Nerve Gas, Neighborhood Witches, and Forbidden Forests:The Year’s Best Horror Stories Series XI, edited by Karl Edward Wagner

Nerve Gas, Neighborhood Witches, and Forbidden Forests:The Year’s Best Horror Stories Series XI, edited by Karl Edward Wagner

The Year’s Best Horror Stories Series XI (DAW, November 1983). Cover by Michael Whelan

The Year’s Best Horror Stories: Series XI was the fourth volume in this series edited by horror author and editor Karl Edward Wagner (1945–1994). It was copyrighted and printed in 1983 and was the eleventh volume in DAW’s Year’s Best Horror Stories. (We’re half way through the 22-year series!)

Michael Whelan’s (1950–) artwork appears for a ninth time in a row. Whelan’s horror art is always creepy, and quite varied. This, however, was one of my least favorite Whelan covers. It seems more like a throwback to a 1970s-era paperback. But it’s probably right up your alley though if you’re a Paperbacks from Hell type of fan. It was re-used as the cover of the Underwood Miller hardcover omnibus Horrorstory: Volume Four, which collected Series X, XI, and XII of The Year’s Best Horror Stories.

Of the seventeen different authors that make up The Year’s Best Horror Stories: Series XI, all were male but two. Ten were American authors, six were British, and there was one Canadian, Donald Tyson. Seven stories came from fanzines, six from professional magazines, and four from books. Though Wagner continues to show that he is a widely read man, more than a few of these stories came from the pages of the T. E. D. Klein-edited Rod Serling’s The Twilight Zone Magazine and Stuart David Schiff’s famous Whispers fanzine.

Horrorstory: Volume Four, collecting volumes X, XI, and XII
(Underwood-Miller, October 1990). Cover by Michael Whelan

As with previous volumes in the DAW horror series, The Year’s Best Horror Stories: Series XI was very good. There are some memorable and chilling tales here. But this was not one of my favorite volumes. There are no duds here, but many of the stories were not very scary. However, I still loved this anthology and will share some bits from the best tales.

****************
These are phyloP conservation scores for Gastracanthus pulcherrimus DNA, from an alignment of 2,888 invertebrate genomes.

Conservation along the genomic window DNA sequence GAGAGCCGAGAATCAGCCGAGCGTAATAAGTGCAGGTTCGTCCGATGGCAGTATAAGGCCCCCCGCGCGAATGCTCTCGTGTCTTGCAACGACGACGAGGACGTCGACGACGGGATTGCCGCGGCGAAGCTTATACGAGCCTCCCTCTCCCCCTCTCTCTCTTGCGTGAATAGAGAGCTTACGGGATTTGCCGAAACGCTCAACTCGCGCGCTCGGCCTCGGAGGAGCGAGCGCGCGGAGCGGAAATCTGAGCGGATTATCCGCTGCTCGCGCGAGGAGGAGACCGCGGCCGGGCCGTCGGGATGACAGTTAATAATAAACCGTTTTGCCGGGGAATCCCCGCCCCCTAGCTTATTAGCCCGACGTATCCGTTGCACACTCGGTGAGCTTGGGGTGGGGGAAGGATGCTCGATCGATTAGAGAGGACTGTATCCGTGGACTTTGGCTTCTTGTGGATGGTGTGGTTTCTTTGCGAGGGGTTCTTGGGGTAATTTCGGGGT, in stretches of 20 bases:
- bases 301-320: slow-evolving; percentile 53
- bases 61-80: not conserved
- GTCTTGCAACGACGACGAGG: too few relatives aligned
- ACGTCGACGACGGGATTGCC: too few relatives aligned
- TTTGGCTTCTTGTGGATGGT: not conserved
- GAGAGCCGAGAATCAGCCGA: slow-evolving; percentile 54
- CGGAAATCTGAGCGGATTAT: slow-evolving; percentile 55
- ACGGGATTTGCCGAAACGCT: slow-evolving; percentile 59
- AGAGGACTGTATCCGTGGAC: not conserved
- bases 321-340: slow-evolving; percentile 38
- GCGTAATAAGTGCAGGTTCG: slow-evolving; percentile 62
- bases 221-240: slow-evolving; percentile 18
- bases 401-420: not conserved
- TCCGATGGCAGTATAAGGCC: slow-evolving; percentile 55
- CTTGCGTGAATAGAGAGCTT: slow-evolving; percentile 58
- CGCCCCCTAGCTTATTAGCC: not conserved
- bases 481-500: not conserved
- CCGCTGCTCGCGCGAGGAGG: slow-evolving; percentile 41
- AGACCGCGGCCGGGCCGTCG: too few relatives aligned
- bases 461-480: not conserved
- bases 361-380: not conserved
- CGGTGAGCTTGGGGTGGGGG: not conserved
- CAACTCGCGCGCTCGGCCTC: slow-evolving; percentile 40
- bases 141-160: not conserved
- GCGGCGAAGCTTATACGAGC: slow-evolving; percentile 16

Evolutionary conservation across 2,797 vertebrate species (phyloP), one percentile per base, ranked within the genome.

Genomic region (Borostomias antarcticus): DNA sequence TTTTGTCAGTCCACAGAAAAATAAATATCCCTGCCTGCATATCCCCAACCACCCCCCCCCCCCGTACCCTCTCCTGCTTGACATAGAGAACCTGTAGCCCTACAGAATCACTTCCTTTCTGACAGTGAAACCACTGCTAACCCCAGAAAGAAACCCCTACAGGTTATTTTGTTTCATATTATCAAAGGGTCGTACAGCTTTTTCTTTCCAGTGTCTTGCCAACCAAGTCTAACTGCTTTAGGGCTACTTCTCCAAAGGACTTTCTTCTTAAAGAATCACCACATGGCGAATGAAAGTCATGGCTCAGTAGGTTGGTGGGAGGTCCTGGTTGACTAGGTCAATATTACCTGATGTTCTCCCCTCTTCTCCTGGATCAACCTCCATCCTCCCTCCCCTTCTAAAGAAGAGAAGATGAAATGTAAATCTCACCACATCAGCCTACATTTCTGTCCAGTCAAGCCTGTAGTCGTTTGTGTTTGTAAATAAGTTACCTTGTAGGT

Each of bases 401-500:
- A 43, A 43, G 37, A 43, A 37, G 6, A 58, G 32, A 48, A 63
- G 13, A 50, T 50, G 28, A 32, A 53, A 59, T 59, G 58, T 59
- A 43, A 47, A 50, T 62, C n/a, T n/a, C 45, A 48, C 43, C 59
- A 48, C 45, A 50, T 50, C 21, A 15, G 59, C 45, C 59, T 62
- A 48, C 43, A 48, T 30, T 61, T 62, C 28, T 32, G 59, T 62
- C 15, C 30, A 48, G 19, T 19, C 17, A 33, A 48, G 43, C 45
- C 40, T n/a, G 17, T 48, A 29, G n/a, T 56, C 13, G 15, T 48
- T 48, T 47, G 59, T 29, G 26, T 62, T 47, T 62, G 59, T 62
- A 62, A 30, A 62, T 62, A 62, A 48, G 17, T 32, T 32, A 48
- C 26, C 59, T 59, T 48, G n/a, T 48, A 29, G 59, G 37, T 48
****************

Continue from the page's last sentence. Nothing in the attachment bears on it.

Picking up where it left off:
One of those was “The Smell of Cherries” by Jeffrey Goddin. The protagonist Taylor experiences his first night on the job as a watchman for some corporate warehouses. It turns out that the warehouses were built on a site where the government used to make nerve gas, but some mysterious accident closed down the facility. Goddin begins to experience some pretty weird and frightening things on his shift, always accompanied by a slight smell of cherries. Though the tale obviously suggests that Taylor is having hallucinatory events due to gas residue at the site, the ending seems supernatural and makes you question the whole premise. I really like this story and hope Goddin pops up again in future volumes.

Lawrence Connolly’s “Mrs. Halfbooger’s Basement” was a fairly creepy tale about some young kids trying to spy out a neighborhood lady’s house. She’s suspected of being a witch. Why? Child-logic dictates that any strange woman living by herself and never seemingly visited by others must be a witch. The main protagonist-child ends up getting trapped inside the house. Fairly scary happenings follow. I liked how it seemed to be going a certain direction, and then went sideways at the end. A chilling story.

“Spare the Child” by Thomas Monteleone was probably the most inventive story in the anthology. One Russell Southers is pestered by his wife Mitzi to begin giving a monthly check to a “starving child”-charity. Southers reluctantly agrees, primarily to shut his wife up. Mitzi seems pleased at first, receiving letters from an international girl thanking the Southers for their support. But Mitzi eventually gets bored with the situation and begins to pester Russell to discontinue funding so they can buy some new curtains instead. Again, Russell relents to his wife’s wishes, and this is where things begin to get weird.